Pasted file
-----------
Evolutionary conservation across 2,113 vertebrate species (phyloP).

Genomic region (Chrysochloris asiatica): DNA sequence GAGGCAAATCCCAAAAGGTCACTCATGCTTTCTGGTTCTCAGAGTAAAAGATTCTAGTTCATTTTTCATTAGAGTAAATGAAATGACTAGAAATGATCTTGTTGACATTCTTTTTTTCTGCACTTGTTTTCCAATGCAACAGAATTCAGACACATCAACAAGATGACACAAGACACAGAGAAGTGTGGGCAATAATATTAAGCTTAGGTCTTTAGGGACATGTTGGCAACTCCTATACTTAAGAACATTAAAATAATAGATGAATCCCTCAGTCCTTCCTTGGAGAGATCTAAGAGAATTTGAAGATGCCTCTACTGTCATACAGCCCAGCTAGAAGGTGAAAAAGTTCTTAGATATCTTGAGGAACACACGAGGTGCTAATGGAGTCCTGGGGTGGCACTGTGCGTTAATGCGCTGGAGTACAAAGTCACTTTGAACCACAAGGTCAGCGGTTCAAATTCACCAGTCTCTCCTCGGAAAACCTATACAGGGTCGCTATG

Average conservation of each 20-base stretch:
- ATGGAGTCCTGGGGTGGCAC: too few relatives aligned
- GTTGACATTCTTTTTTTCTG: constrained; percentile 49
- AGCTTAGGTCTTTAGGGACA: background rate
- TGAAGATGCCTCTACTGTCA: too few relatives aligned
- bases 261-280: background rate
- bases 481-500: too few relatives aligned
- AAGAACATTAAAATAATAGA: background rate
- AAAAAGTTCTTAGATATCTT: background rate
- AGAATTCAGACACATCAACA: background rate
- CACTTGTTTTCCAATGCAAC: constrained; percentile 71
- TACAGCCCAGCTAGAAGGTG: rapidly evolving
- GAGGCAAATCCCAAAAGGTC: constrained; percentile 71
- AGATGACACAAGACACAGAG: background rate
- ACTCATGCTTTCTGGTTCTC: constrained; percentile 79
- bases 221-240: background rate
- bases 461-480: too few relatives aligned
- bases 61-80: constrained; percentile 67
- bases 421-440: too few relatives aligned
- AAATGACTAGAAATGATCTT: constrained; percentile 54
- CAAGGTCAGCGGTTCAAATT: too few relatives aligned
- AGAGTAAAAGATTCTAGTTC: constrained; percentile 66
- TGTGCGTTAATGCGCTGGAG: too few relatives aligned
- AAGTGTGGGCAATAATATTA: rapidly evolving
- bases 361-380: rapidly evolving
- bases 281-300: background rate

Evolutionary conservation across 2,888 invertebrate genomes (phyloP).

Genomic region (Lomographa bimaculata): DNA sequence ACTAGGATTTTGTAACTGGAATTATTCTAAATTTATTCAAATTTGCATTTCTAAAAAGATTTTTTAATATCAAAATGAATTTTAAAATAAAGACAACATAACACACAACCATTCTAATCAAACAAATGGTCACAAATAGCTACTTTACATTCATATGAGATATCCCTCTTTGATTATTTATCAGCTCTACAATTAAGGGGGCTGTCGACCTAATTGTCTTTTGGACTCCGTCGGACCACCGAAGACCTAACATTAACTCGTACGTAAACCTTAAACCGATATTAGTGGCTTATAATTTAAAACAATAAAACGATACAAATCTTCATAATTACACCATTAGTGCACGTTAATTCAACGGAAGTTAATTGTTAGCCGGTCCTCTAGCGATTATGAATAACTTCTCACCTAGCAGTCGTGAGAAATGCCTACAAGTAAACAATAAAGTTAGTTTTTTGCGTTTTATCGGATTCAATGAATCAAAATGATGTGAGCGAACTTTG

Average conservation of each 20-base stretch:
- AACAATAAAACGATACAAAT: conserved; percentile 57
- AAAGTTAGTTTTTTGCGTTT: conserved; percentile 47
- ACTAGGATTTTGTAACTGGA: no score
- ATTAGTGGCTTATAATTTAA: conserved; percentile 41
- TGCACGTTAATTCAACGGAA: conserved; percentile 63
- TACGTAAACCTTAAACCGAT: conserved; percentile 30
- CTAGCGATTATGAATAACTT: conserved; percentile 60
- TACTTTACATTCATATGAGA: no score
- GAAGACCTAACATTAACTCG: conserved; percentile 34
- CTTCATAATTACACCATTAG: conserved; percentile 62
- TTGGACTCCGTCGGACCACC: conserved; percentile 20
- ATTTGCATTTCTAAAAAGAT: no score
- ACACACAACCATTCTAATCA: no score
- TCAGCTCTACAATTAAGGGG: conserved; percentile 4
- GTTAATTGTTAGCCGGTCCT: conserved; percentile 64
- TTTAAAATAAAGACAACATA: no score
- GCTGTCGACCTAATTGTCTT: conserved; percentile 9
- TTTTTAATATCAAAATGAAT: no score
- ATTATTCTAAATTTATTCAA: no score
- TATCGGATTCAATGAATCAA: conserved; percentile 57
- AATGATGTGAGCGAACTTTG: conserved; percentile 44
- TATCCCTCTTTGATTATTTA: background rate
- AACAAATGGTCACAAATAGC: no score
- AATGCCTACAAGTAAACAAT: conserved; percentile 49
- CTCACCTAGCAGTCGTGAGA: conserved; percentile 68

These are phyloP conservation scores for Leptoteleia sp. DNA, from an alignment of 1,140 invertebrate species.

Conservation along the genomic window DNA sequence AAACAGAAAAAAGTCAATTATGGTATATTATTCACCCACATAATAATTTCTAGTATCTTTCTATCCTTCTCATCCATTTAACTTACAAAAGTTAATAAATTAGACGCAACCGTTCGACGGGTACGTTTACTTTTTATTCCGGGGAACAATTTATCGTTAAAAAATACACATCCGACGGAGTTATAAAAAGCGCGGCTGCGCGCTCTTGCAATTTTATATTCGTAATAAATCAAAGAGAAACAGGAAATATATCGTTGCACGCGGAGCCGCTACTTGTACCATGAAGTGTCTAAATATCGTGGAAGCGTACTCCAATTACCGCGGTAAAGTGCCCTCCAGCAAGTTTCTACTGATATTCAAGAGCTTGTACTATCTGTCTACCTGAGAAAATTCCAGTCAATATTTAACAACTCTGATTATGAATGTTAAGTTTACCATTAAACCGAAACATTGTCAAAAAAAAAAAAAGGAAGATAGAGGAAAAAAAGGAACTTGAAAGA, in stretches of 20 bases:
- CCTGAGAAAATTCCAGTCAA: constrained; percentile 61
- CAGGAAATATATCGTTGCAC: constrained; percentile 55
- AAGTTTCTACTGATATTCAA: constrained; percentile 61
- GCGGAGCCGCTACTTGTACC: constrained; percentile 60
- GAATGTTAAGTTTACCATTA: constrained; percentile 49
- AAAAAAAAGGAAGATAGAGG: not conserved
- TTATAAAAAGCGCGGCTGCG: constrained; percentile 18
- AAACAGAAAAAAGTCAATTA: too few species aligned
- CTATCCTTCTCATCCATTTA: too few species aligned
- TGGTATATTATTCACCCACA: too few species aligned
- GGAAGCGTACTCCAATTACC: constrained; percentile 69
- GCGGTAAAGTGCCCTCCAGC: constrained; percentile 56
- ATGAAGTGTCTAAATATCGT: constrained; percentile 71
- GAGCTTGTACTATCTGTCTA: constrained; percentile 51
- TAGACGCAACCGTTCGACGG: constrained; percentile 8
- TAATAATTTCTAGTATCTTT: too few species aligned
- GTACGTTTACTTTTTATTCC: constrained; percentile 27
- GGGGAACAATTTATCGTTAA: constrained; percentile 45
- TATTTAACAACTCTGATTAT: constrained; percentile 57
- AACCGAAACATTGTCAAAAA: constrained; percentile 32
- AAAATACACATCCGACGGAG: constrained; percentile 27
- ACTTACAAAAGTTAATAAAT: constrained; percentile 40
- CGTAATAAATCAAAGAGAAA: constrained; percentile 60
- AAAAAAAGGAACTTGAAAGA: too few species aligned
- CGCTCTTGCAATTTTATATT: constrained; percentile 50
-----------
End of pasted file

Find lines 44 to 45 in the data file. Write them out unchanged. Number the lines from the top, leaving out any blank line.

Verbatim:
- ACACACAACCATTCTAATCA: no score
- TCAGCTCTACAATTAAGGGG: conserved; percentile 4